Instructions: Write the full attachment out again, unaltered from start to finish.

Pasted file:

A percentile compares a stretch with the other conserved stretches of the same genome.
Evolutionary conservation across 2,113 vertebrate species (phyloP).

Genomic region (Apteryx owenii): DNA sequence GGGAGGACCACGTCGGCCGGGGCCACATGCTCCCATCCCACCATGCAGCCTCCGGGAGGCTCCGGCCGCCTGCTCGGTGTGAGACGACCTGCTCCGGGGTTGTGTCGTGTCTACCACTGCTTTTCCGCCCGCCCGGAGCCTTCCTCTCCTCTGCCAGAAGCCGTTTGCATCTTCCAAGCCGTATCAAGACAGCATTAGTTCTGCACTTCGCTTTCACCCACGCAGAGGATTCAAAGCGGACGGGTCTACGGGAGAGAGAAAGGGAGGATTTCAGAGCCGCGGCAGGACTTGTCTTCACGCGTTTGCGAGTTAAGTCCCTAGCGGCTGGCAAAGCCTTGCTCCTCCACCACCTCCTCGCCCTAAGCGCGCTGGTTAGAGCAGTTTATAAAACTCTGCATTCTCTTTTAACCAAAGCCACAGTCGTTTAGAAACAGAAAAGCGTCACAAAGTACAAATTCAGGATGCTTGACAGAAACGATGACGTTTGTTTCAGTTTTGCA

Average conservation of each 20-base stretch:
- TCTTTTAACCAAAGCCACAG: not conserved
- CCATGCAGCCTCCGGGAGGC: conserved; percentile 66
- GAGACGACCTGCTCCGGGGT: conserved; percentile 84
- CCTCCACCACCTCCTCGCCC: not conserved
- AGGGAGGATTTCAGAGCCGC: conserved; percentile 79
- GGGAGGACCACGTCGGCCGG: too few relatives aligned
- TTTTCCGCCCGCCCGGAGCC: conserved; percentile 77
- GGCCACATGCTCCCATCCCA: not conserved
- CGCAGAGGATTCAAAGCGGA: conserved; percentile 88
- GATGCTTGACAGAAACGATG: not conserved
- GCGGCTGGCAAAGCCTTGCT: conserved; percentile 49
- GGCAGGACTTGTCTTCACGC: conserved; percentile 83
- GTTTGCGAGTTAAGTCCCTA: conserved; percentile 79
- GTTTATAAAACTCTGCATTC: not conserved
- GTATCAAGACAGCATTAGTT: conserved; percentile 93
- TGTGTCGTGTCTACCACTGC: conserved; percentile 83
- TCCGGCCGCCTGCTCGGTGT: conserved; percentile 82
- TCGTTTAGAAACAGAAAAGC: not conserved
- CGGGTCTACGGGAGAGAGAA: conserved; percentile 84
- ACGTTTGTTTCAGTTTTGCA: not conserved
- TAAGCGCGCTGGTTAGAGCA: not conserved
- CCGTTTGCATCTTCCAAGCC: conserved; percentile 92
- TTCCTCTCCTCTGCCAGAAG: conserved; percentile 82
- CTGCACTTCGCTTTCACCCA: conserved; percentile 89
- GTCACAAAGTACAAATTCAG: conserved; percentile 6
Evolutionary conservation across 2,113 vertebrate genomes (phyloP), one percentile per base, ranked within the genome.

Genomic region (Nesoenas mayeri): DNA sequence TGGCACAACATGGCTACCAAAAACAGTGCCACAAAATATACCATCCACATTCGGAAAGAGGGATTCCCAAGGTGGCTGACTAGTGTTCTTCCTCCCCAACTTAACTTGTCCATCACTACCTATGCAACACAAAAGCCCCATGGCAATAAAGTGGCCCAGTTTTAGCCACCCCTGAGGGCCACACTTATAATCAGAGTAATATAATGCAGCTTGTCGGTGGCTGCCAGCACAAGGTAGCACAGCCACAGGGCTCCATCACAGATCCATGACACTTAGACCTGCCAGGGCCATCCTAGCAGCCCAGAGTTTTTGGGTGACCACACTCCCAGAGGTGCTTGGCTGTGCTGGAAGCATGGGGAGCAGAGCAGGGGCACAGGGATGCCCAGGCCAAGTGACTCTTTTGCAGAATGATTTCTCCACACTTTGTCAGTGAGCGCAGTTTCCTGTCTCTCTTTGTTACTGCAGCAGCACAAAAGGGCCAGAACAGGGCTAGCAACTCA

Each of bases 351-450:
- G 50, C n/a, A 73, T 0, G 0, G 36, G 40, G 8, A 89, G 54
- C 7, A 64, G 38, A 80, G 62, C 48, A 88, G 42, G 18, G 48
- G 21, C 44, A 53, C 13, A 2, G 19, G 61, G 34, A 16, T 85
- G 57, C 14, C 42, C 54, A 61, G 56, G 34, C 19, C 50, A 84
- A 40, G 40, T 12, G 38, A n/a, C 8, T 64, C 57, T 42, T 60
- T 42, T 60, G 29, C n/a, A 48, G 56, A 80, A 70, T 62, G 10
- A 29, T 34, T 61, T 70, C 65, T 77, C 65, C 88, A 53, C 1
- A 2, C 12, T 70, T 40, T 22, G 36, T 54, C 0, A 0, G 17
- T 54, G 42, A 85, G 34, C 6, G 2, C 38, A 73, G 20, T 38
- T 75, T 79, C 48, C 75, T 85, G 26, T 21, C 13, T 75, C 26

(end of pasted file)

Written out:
A percentile compares a stretch with the other conserved stretches of the same genome.
Evolutionary conservation across 2,113 vertebrate species (phyloP).

Genomic region (Apteryx owenii): DNA sequence GGGAGGACCACGTCGGCCGGGGCCACATGCTCCCATCCCACCATGCAGCCTCCGGGAGGCTCCGGCCGCCTGCTCGGTGTGAGACGACCTGCTCCGGGGTTGTGTCGTGTCTACCACTGCTTTTCCGCCCGCCCGGAGCCTTCCTCTCCTCTGCCAGAAGCCGTTTGCATCTTCCAAGCCGTATCAAGACAGCATTAGTTCTGCACTTCGCTTTCACCCACGCAGAGGATTCAAAGCGGACGGGTCTACGGGAGAGAGAAAGGGAGGATTTCAGAGCCGCGGCAGGACTTGTCTTCACGCGTTTGCGAGTTAAGTCCCTAGCGGCTGGCAAAGCCTTGCTCCTCCACCACCTCCTCGCCCTAAGCGCGCTGGTTAGAGCAGTTTATAAAACTCTGCATTCTCTTTTAACCAAAGCCACAGTCGTTTAGAAACAGAAAAGCGTCACAAAGTACAAATTCAGGATGCTTGACAGAAACGATGACGTTTGTTTCAGTTTTGCA

Average conservation of each 20-base stretch:
- TCTTTTAACCAAAGCCACAG: not conserved
- CCATGCAGCCTCCGGGAGGC: conserved; percentile 66
- GAGACGACCTGCTCCGGGGT: conserved; percentile 84
- CCTCCACCACCTCCTCGCCC: not conserved
- AGGGAGGATTTCAGAGCCGC: conserved; percentile 79
- GGGAGGACCACGTCGGCCGG: too few relatives aligned
- TTTTCCGCCCGCCCGGAGCC: conserved; percentile 77
- GGCCACATGCTCCCATCCCA: not conserved
- CGCAGAGGATTCAAAGCGGA: conserved; percentile 88
- GATGCTTGACAGAAACGATG: not conserved
- GCGGCTGGCAAAGCCTTGCT: conserved; percentile 49
- GGCAGGACTTGTCTTCACGC: conserved; percentile 83
- GTTTGCGAGTTAAGTCCCTA: conserved; percentile 79
- GTTTATAAAACTCTGCATTC: not conserved
- GTATCAAGACAGCATTAGTT: conserved; percentile 93
- TGTGTCGTGTCTACCACTGC: conserved; percentile 83
- TCCGGCCGCCTGCTCGGTGT: conserved; percentile 82
- TCGTTTAGAAACAGAAAAGC: not conserved
- CGGGTCTACGGGAGAGAGAA: conserved; percentile 84
- ACGTTTGTTTCAGTTTTGCA: not conserved
- TAAGCGCGCTGGTTAGAGCA: not conserved
- CCGTTTGCATCTTCCAAGCC: conserved; percentile 92
- TTCCTCTCCTCTGCCAGAAG: conserved; percentile 82
- CTGCACTTCGCTTTCACCCA: conserved; percentile 89
- GTCACAAAGTACAAATTCAG: conserved; percentile 6
Evolutionary conservation across 2,113 vertebrate genomes (phyloP), one percentile per base, ranked within the genome.

Genomic region (Nesoenas mayeri): DNA sequence TGGCACAACATGGCTACCAAAAACAGTGCCACAAAATATACCATCCACATTCGGAAAGAGGGATTCCCAAGGTGGCTGACTAGTGTTCTTCCTCCCCAACTTAACTTGTCCATCACTACCTATGCAACACAAAAGCCCCATGGCAATAAAGTGGCCCAGTTTTAGCCACCCCTGAGGGCCACACTTATAATCAGAGTAATATAATGCAGCTTGTCGGTGGCTGCCAGCACAAGGTAGCACAGCCACAGGGCTCCATCACAGATCCATGACACTTAGACCTGCCAGGGCCATCCTAGCAGCCCAGAGTTTTTGGGTGACCACACTCCCAGAGGTGCTTGGCTGTGCTGGAAGCATGGGGAGCAGAGCAGGGGCACAGGGATGCCCAGGCCAAGTGACTCTTTTGCAGAATGATTTCTCCACACTTTGTCAGTGAGCGCAGTTTCCTGTCTCTCTTTGTTACTGCAGCAGCACAAAAGGGCCAGAACAGGGCTAGCAACTCA

Each of bases 351-450:
- G 50, C n/a, A 73, T 0, G 0, G 36, G 40, G 8, A 89, G 54
- C 7, A 64, G 38, A 80, G 62, C 48, A 88, G 42, G 18, G 48
- G 21, C 44, A 53, C 13, A 2, G 19, G 61, G 34, A 16, T 85
- G 57, C 14, C 42, C 54, A 61, G 56, G 34, C 19, C 50, A 84
- A 40, G 40, T 12, G 38, A n/a, C 8, T 64, C 57, T 42, T 60
- T 42, T 60, G 29, C n/a, A 48, G 56, A 80, A 70, T 62, G 10
- A 29, T 34, T 61, T 70, C 65, T 77, C 65, C 88, A 53, C 1
- A 2, C 12, T 70, T 40, T 22, G 36, T 54, C 0, A 0, G 17
- T 54, G 42, A 85, G 34, C 6, G 2, C 38, A 73, G 20, T 38
- T 75, T 79, C 48, C 75, T 85, G 26, T 21, C 13, T 75, C 26